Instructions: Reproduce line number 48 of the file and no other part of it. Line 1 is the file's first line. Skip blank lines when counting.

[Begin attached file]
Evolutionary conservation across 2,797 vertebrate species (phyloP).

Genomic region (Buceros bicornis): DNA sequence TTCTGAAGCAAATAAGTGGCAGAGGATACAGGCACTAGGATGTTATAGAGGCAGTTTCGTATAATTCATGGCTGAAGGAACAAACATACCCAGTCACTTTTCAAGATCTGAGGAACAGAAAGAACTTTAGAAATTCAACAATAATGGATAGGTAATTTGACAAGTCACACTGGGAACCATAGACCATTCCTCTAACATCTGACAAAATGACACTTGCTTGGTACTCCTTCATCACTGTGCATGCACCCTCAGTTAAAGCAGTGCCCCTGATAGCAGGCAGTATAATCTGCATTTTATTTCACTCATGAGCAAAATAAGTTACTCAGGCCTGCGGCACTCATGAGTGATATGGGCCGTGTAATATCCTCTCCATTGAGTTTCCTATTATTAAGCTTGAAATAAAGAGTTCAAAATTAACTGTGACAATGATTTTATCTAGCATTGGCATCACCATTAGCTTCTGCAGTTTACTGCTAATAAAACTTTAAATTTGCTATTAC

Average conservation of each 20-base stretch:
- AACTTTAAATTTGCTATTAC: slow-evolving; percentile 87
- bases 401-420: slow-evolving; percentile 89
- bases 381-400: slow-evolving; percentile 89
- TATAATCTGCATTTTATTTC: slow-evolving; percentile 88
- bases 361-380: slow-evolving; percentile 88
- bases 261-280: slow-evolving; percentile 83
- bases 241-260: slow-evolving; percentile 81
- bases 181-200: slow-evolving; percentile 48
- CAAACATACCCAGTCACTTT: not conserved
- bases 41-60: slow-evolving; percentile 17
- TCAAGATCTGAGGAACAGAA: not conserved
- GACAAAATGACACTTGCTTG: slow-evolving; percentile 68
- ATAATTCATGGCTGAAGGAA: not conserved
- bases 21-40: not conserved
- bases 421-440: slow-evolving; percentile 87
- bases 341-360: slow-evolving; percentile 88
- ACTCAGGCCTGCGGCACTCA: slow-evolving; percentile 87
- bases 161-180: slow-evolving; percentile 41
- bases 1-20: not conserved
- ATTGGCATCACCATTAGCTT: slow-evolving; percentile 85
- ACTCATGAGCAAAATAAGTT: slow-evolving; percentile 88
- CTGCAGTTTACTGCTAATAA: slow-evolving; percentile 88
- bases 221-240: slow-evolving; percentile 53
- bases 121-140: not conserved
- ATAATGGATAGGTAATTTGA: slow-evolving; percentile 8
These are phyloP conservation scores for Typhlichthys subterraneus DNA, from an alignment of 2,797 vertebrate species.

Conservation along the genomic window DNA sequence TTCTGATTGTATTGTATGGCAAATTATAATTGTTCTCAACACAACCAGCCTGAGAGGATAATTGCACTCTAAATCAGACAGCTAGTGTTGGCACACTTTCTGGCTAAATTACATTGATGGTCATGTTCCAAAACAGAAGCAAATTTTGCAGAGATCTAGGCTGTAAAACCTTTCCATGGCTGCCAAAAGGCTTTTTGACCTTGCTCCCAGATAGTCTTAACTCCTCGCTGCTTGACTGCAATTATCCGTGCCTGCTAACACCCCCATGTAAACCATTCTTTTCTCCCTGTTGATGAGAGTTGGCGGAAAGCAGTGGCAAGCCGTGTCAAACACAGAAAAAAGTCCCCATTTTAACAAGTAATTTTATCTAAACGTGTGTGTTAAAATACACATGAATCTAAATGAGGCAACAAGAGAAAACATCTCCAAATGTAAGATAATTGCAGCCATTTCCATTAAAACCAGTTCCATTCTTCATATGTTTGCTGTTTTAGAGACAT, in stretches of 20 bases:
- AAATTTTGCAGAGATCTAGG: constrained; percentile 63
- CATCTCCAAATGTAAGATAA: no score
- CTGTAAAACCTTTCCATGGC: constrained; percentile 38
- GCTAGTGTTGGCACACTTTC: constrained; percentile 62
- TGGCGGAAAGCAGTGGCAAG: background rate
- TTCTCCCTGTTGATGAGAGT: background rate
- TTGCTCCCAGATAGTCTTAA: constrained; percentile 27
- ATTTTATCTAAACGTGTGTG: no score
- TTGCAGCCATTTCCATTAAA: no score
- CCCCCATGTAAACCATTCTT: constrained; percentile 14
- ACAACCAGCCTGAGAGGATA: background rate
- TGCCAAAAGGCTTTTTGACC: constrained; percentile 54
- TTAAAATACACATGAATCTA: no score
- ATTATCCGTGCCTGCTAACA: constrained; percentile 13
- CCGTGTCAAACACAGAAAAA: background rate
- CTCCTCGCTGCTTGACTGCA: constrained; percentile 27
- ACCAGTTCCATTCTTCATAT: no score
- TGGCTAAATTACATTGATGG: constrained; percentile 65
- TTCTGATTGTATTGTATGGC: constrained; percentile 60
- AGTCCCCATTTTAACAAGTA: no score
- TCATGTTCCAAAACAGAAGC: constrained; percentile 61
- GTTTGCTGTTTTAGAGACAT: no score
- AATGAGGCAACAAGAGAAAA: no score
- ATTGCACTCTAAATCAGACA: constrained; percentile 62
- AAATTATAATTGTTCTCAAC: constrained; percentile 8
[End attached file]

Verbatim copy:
- TGGCTAAATTACATTGATGG: constrained; percentile 65